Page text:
Ger. Come near.
Ang. Sir? [Timidly advancing one step.]
Ger. [Warmly.] How can you expect me to hear you when you are three miles off?
Ang. Excuse me, sir. [She approaches him, trembling.]
Ger. What have you to say to me?
Ang. Has not Martuccia told you something?
Ger. [At first gently, then by degrees he gets excited.] Yes, she has spoken to me of you, of that insensate brother of yours, that extravagant fellow, who suffers himself to be led by the nose by his silly wife, who is ruined, utterly lost, and has no longer any respect for me. [Angelica moves as though to go away.] Where are you going? [Very impetuously.]
Ang. You are angry, sir.
Ger. Well, what is that to you? If I get angry at a blockhead, I am not angry with you. Come near; speak; you must not be afraid of my anger.
Ang. My dear uncle, I can't speak to you unless I see you calm.
Ger. What martyrdom! Well, I am calm. Speak. [Trying to compose himself.]
Ang. Martuccia, sir, has told you—
Ger. I don't mind what Martuccia says. I want to hear it from yourself.
Ang. My brother—
Ger. Your brother—
Ang. Wishes to shut me up in a convent.
Ger. Well, do you wish to go into a convent?
Ang. But, sir—
Ger. [With warmth.] Well! Speak.
Ang. It is not for me to decide.
Ger. [With a little more warmth.] I do not say it is for you to decide, but I want to know your inclination.
Ang. You make me tremble, sir.
Ger. [Aside, restraining himself.] I shall burst with rage.—Come near. I understand, then, a convent is not to your liking?
Ang. No, sir.
Ger. For what have you an inclination?
Ang. Sir—
Ger. Do not be afraid. I am calm. Speak freely.
Ang. Ah! I have not the courage.
Ger. Come here. Do you wish to be married?
Ang. Sir—
Ger. Yes or no?
Ang. If you desire—
Ger. Yes or no?
Ang. Well, yes—
Ger. Yes! you wish to be married! to lose your liberty, your tranquillity! Very well; so much the worse for you. Yes, I will marry you.
Ang. [Aside.] How good he is for all his hasty temper!
Ger. Have you an inclination for any one in particular?
Ang. [Aside.] Now, if I had the courage to speak to him of Valerio!
Ger. Well, have you any lover?
Ang. [Aside.] This is not the opportune moment. I will get Martuccia to speak to him.
Ger. Come, come, let us end the matter. The house in which you live, the persons you see, may perhaps have led you to form an attachment. I wish to know the truth. Yes, I will do something handsome for you, but on the condition that you deserve it. Do you understand? [With great warmth.]
Ang. [Trembling.] Yes, sir.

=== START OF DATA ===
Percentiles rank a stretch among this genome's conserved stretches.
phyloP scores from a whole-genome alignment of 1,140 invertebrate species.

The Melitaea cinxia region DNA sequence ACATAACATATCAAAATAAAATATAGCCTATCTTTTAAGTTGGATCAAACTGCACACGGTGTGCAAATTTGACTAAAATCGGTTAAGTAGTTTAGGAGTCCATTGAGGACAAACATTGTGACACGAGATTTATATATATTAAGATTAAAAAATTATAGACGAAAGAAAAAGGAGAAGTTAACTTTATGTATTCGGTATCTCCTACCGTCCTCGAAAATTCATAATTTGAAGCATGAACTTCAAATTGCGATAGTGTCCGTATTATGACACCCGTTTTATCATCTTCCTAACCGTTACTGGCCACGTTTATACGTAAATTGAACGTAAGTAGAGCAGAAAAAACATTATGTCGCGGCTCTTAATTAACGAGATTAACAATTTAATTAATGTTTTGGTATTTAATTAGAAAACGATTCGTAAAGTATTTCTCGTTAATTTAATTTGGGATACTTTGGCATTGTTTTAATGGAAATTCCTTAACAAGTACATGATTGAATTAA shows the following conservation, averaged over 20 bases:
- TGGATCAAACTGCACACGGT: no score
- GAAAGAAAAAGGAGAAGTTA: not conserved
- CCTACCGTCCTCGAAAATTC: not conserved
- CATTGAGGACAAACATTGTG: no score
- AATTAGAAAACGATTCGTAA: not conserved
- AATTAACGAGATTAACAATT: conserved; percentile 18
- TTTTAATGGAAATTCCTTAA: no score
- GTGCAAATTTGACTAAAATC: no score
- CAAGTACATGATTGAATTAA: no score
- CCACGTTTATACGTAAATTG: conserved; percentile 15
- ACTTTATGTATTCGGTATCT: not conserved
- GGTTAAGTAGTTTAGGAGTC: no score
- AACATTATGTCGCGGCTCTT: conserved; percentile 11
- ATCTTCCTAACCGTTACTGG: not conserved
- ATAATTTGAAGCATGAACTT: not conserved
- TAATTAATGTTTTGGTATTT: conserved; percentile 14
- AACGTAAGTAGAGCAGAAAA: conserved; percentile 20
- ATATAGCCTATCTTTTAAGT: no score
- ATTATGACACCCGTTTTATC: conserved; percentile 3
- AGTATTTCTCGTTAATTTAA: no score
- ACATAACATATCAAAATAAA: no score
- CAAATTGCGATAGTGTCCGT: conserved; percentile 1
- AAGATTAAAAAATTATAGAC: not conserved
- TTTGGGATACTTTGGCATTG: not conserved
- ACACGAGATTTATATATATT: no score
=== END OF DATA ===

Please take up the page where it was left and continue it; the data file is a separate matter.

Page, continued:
Ger. Speak openly, frankly. Have you any attachment? [In the same tone.]
Ang. [Hesitating and trembling.] But—no, sir.—No, sir, I have none.
Ger. So much the better. I will find a husband for you.
Ang. Oh, God! I should not like, sir—
Ger. What is it?
Ang. You know my timidity.
Ger. Yes, yes, your timidity. I know womankind; now you are a dove, but get married, and you will be a hawk.
Ang. Ah, my uncle! since you are so good—
Ger. Yes, too good.
Ang. Let me tell you—
Ger. Dorval not come yet! [Going to the table.]
Ang. Hear me, my dear uncle.
Ger. Don't disturb me now. [Intent on the chessboard.]
Ang. One single word—
Ger. [Impatiently.] Enough has been said.
Ang. [Aside.] Oh, Heaven! I am more unhappy than ever. Ah, my dear Martuccia will not abandon me! [Exit.
Geronte, alone.
Ger. She is a good girl; I would willingly do all I can for her. If she had any attachment, I would endeavour to please her, but she has none. I will see, I will look about. But what in the world detains Dorval? Is he never coming? I long to try that cursed combination again that made me lose the last game. Certainly, I ought to have won it—he did not beat me, I beat myself. I must have lost my senses. Let us see a little. My pieces were placed so, and Dorval's so. I moved the king to his castle's square; Dorval placed his bishop on his king's second square. I—check—yes, I take the pawn—Dorval—he takes my bishop,—Dorval—yes, he takes my bishop, and I—give check with my knight. By Jove! Dorval loses his queen. He plays his king, and I take his queen. Yes, the fellow, with his king, has taken my knight. But so much the worse for him. Now he is in my nets; his king is fast. Here is my queen; Yes, here she is. Checkmate. It is clear. Checkmate, and the game is won. Ah! if Dorval would come, he should see it.—[Calls.] Piccardo!